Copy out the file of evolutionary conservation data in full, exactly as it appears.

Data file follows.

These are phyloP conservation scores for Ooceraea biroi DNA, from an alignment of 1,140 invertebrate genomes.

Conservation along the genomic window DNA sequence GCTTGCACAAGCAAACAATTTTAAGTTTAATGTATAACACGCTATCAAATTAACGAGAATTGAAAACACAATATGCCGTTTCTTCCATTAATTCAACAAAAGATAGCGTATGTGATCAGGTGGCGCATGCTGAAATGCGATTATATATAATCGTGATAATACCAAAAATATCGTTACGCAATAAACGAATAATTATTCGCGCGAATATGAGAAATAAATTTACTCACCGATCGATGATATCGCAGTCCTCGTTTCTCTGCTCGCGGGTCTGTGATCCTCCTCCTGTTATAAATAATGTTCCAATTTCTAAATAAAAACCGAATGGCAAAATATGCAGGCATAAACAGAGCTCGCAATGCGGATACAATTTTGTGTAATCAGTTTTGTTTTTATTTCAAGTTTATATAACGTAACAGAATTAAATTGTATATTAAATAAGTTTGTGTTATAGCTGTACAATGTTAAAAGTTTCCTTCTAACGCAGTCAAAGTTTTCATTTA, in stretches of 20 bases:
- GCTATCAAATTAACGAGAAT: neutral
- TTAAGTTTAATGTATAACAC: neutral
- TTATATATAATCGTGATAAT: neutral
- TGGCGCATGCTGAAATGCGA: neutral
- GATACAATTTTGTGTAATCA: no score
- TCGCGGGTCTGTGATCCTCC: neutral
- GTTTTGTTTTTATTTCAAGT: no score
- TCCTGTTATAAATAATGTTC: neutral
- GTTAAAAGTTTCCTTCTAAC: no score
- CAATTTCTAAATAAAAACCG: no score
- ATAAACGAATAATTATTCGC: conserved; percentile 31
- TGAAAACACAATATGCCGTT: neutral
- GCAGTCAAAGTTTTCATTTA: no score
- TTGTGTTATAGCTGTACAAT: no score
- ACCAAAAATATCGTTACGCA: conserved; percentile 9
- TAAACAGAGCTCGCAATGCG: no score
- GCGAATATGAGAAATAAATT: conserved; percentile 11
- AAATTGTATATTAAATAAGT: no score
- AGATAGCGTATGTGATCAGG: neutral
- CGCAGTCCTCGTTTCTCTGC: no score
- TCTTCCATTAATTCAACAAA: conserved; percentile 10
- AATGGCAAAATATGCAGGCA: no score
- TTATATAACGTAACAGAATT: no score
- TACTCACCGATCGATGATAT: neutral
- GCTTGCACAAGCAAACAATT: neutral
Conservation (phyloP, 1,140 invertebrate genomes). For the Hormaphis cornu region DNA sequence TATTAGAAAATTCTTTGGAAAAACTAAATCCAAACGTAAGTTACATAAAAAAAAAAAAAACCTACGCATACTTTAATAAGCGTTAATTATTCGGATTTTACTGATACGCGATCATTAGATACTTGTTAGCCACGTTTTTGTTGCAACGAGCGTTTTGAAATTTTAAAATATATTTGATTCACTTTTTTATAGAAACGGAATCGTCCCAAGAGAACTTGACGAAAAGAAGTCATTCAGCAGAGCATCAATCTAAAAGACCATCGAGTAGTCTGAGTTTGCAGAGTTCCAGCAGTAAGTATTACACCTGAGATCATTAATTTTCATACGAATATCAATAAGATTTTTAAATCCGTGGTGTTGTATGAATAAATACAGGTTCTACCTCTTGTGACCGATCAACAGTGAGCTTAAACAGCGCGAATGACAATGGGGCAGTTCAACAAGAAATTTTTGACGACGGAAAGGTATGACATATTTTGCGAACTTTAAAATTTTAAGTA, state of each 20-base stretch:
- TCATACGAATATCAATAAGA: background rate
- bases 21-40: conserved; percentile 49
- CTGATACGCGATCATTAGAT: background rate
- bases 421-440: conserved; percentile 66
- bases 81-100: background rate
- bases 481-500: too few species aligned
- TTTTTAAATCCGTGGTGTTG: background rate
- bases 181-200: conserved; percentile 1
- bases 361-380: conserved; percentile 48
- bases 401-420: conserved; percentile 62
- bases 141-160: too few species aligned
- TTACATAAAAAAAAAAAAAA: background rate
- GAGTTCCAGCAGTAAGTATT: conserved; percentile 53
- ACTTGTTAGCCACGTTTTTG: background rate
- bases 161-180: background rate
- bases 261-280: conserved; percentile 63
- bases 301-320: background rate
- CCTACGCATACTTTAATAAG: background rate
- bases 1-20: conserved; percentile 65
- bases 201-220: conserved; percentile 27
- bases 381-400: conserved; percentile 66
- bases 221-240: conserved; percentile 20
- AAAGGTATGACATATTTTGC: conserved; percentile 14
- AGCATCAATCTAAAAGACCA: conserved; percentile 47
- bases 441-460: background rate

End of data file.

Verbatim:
These are phyloP conservation scores for Ooceraea biroi DNA, from an alignment of 1,140 invertebrate genomes.

Conservation along the genomic window DNA sequence GCTTGCACAAGCAAACAATTTTAAGTTTAATGTATAACACGCTATCAAATTAACGAGAATTGAAAACACAATATGCCGTTTCTTCCATTAATTCAACAAAAGATAGCGTATGTGATCAGGTGGCGCATGCTGAAATGCGATTATATATAATCGTGATAATACCAAAAATATCGTTACGCAATAAACGAATAATTATTCGCGCGAATATGAGAAATAAATTTACTCACCGATCGATGATATCGCAGTCCTCGTTTCTCTGCTCGCGGGTCTGTGATCCTCCTCCTGTTATAAATAATGTTCCAATTTCTAAATAAAAACCGAATGGCAAAATATGCAGGCATAAACAGAGCTCGCAATGCGGATACAATTTTGTGTAATCAGTTTTGTTTTTATTTCAAGTTTATATAACGTAACAGAATTAAATTGTATATTAAATAAGTTTGTGTTATAGCTGTACAATGTTAAAAGTTTCCTTCTAACGCAGTCAAAGTTTTCATTTA, in stretches of 20 bases:
- GCTATCAAATTAACGAGAAT: neutral
- TTAAGTTTAATGTATAACAC: neutral
- TTATATATAATCGTGATAAT: neutral
- TGGCGCATGCTGAAATGCGA: neutral
- GATACAATTTTGTGTAATCA: no score
- TCGCGGGTCTGTGATCCTCC: neutral
- GTTTTGTTTTTATTTCAAGT: no score
- TCCTGTTATAAATAATGTTC: neutral
- GTTAAAAGTTTCCTTCTAAC: no score
- CAATTTCTAAATAAAAACCG: no score
- ATAAACGAATAATTATTCGC: conserved; percentile 31
- TGAAAACACAATATGCCGTT: neutral
- GCAGTCAAAGTTTTCATTTA: no score
- TTGTGTTATAGCTGTACAAT: no score
- ACCAAAAATATCGTTACGCA: conserved; percentile 9
- TAAACAGAGCTCGCAATGCG: no score
- GCGAATATGAGAAATAAATT: conserved; percentile 11
- AAATTGTATATTAAATAAGT: no score
- AGATAGCGTATGTGATCAGG: neutral
- CGCAGTCCTCGTTTCTCTGC: no score
- TCTTCCATTAATTCAACAAA: conserved; percentile 10
- AATGGCAAAATATGCAGGCA: no score
- TTATATAACGTAACAGAATT: no score
- TACTCACCGATCGATGATAT: neutral
- GCTTGCACAAGCAAACAATT: neutral
Conservation (phyloP, 1,140 invertebrate genomes). For the Hormaphis cornu region DNA sequence TATTAGAAAATTCTTTGGAAAAACTAAATCCAAACGTAAGTTACATAAAAAAAAAAAAAACCTACGCATACTTTAATAAGCGTTAATTATTCGGATTTTACTGATACGCGATCATTAGATACTTGTTAGCCACGTTTTTGTTGCAACGAGCGTTTTGAAATTTTAAAATATATTTGATTCACTTTTTTATAGAAACGGAATCGTCCCAAGAGAACTTGACGAAAAGAAGTCATTCAGCAGAGCATCAATCTAAAAGACCATCGAGTAGTCTGAGTTTGCAGAGTTCCAGCAGTAAGTATTACACCTGAGATCATTAATTTTCATACGAATATCAATAAGATTTTTAAATCCGTGGTGTTGTATGAATAAATACAGGTTCTACCTCTTGTGACCGATCAACAGTGAGCTTAAACAGCGCGAATGACAATGGGGCAGTTCAACAAGAAATTTTTGACGACGGAAAGGTATGACATATTTTGCGAACTTTAAAATTTTAAGTA, state of each 20-base stretch:
- TCATACGAATATCAATAAGA: background rate
- bases 21-40: conserved; percentile 49
- CTGATACGCGATCATTAGAT: background rate
- bases 421-440: conserved; percentile 66
- bases 81-100: background rate
- bases 481-500: too few species aligned
- TTTTTAAATCCGTGGTGTTG: background rate
- bases 181-200: conserved; percentile 1
- bases 361-380: conserved; percentile 48
- bases 401-420: conserved; percentile 62
- bases 141-160: too few species aligned
- TTACATAAAAAAAAAAAAAA: background rate
- GAGTTCCAGCAGTAAGTATT: conserved; percentile 53
- ACTTGTTAGCCACGTTTTTG: background rate
- bases 161-180: background rate
- bases 261-280: conserved; percentile 63
- bases 301-320: background rate
- CCTACGCATACTTTAATAAG: background rate
- bases 1-20: conserved; percentile 65
- bases 201-220: conserved; percentile 27
- bases 381-400: conserved; percentile 66
- bases 221-240: conserved; percentile 20
- AAAGGTATGACATATTTTGC: conserved; percentile 14
- AGCATCAATCTAAAAGACCA: conserved; percentile 47
- bases 441-460: background rate